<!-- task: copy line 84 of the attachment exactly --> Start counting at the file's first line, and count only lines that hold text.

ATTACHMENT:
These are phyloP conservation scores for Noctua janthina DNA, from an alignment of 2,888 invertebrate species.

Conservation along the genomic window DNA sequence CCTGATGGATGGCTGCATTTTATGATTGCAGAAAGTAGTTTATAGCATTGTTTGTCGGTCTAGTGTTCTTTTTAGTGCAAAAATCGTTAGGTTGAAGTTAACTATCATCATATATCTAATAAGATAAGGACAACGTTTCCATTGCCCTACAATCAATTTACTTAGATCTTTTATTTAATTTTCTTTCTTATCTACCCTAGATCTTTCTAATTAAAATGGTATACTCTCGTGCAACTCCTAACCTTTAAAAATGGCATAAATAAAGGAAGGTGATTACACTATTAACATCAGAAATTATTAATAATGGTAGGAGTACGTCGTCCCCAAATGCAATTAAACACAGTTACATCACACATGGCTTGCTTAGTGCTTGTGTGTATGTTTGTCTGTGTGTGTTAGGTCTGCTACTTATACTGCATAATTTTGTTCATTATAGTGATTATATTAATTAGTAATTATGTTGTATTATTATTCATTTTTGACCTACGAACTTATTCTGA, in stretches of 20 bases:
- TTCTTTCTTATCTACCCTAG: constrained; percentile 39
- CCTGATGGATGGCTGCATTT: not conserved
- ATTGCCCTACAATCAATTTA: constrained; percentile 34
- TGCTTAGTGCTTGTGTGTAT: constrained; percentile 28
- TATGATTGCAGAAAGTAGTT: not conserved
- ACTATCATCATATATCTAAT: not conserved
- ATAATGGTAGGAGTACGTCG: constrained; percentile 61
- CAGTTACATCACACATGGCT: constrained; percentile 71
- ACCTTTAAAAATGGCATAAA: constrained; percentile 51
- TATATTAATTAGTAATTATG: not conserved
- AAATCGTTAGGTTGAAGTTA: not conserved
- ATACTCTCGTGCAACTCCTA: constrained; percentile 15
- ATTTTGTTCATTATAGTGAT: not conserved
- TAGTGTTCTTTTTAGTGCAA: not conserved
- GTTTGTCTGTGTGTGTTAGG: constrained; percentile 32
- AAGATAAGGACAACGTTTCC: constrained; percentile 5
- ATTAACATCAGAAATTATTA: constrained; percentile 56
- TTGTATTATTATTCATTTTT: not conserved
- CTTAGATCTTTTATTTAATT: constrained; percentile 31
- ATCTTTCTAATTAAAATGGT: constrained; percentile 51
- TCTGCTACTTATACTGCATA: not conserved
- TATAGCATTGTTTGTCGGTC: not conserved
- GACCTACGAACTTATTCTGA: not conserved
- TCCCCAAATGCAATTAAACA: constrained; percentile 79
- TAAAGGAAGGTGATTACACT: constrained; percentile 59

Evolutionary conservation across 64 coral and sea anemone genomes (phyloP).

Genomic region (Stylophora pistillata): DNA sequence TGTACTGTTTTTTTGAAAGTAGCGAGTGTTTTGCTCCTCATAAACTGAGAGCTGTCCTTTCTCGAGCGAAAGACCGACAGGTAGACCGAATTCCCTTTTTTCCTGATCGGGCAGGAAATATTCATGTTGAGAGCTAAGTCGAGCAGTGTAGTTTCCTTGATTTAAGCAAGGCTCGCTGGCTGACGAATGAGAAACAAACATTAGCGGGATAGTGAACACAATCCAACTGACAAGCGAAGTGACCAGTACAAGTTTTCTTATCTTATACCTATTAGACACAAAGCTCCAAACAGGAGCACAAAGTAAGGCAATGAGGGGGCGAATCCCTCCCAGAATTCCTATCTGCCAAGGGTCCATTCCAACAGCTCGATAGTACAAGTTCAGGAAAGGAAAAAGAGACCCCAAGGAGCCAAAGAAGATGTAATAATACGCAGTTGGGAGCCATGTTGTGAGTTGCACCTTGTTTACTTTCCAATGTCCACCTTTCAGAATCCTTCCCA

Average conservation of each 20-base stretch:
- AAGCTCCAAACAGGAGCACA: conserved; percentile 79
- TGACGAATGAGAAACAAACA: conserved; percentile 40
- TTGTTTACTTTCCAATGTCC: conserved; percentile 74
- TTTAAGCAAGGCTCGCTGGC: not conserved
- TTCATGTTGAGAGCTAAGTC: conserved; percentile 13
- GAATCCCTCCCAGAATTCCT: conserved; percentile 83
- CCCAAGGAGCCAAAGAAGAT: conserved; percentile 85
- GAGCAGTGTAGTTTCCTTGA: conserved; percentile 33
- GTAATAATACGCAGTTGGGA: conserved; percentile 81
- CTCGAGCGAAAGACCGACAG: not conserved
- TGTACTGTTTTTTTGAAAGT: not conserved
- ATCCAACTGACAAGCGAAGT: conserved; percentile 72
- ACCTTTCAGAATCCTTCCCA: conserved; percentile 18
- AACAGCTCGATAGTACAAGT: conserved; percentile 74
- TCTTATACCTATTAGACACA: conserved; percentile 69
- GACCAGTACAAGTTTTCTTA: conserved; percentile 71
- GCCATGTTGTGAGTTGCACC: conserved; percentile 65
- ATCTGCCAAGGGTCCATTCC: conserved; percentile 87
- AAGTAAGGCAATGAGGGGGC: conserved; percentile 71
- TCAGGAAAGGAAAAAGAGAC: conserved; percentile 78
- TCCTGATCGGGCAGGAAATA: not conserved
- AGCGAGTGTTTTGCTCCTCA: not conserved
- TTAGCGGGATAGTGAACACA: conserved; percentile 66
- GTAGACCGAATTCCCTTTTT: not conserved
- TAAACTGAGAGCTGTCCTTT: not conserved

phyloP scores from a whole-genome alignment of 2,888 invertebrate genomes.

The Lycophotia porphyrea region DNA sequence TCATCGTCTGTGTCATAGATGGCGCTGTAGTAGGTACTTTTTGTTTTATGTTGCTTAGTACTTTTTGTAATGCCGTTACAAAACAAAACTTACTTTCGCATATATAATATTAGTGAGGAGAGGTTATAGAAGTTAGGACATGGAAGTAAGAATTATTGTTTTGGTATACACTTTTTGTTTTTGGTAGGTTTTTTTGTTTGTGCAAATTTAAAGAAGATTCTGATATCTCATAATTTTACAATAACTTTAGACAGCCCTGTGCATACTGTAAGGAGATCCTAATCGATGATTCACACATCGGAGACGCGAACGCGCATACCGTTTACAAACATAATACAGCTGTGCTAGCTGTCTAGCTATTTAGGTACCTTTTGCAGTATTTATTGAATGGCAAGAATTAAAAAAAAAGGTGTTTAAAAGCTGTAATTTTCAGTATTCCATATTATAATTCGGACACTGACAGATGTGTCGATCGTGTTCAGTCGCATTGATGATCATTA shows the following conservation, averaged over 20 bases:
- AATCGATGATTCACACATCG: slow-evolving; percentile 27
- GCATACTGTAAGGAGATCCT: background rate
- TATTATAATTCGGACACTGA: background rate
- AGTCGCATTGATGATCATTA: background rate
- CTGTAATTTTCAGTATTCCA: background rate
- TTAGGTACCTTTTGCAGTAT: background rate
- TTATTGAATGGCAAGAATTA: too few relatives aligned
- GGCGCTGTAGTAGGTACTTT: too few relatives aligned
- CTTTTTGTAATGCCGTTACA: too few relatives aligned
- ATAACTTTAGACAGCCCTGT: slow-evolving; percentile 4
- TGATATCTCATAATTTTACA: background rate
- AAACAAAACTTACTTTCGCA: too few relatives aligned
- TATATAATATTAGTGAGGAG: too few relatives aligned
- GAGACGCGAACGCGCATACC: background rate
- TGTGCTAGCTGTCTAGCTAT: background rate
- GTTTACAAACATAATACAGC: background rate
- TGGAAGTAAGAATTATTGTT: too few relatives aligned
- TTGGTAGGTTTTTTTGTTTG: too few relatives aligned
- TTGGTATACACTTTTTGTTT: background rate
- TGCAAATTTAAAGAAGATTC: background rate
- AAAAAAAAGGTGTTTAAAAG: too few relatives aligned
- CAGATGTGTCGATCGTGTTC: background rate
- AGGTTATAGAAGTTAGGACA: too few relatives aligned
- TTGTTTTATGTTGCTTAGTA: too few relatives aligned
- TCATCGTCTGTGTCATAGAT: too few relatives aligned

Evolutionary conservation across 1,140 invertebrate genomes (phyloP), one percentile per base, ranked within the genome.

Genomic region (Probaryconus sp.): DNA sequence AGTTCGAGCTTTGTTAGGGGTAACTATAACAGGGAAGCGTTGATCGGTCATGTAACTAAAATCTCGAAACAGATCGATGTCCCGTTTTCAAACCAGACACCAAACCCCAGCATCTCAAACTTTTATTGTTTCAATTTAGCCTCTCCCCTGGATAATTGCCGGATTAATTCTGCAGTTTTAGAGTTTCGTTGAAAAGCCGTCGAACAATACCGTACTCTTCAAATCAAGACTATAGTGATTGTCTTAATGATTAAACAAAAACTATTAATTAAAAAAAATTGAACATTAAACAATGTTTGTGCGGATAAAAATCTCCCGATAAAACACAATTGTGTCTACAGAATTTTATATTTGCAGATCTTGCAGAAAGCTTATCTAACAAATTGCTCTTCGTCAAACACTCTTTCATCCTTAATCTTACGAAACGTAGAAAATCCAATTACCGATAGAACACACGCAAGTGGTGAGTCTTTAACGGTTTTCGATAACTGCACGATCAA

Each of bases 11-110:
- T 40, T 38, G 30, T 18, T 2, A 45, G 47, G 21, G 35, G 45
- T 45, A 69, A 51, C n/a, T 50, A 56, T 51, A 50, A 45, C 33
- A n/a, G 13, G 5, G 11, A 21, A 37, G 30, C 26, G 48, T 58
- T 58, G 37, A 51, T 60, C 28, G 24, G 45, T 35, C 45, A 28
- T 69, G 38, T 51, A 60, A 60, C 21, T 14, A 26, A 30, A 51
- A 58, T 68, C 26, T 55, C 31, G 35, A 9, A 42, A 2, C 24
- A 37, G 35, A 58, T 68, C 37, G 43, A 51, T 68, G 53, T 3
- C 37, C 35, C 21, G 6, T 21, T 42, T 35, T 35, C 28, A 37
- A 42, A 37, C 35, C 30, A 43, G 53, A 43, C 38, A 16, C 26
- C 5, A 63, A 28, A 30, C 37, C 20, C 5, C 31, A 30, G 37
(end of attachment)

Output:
Genomic region (Probaryconus sp.): DNA sequence AGTTCGAGCTTTGTTAGGGGTAACTATAACAGGGAAGCGTTGATCGGTCATGTAACTAAAATCTCGAAACAGATCGATGTCCCGTTTTCAAACCAGACACCAAACCCCAGCATCTCAAACTTTTATTGTTTCAATTTAGCCTCTCCCCTGGATAATTGCCGGATTAATTCTGCAGTTTTAGAGTTTCGTTGAAAAGCCGTCGAACAATACCGTACTCTTCAAATCAAGACTATAGTGATTGTCTTAATGATTAAACAAAAACTATTAATTAAAAAAAATTGAACATTAAACAATGTTTGTGCGGATAAAAATCTCCCGATAAAACACAATTGTGTCTACAGAATTTTATATTTGCAGATCTTGCAGAAAGCTTATCTAACAAATTGCTCTTCGTCAAACACTCTTTCATCCTTAATCTTACGAAACGTAGAAAATCCAATTACCGATAGAACACACGCAAGTGGTGAGTCTTTAACGGTTTTCGATAACTGCACGATCAA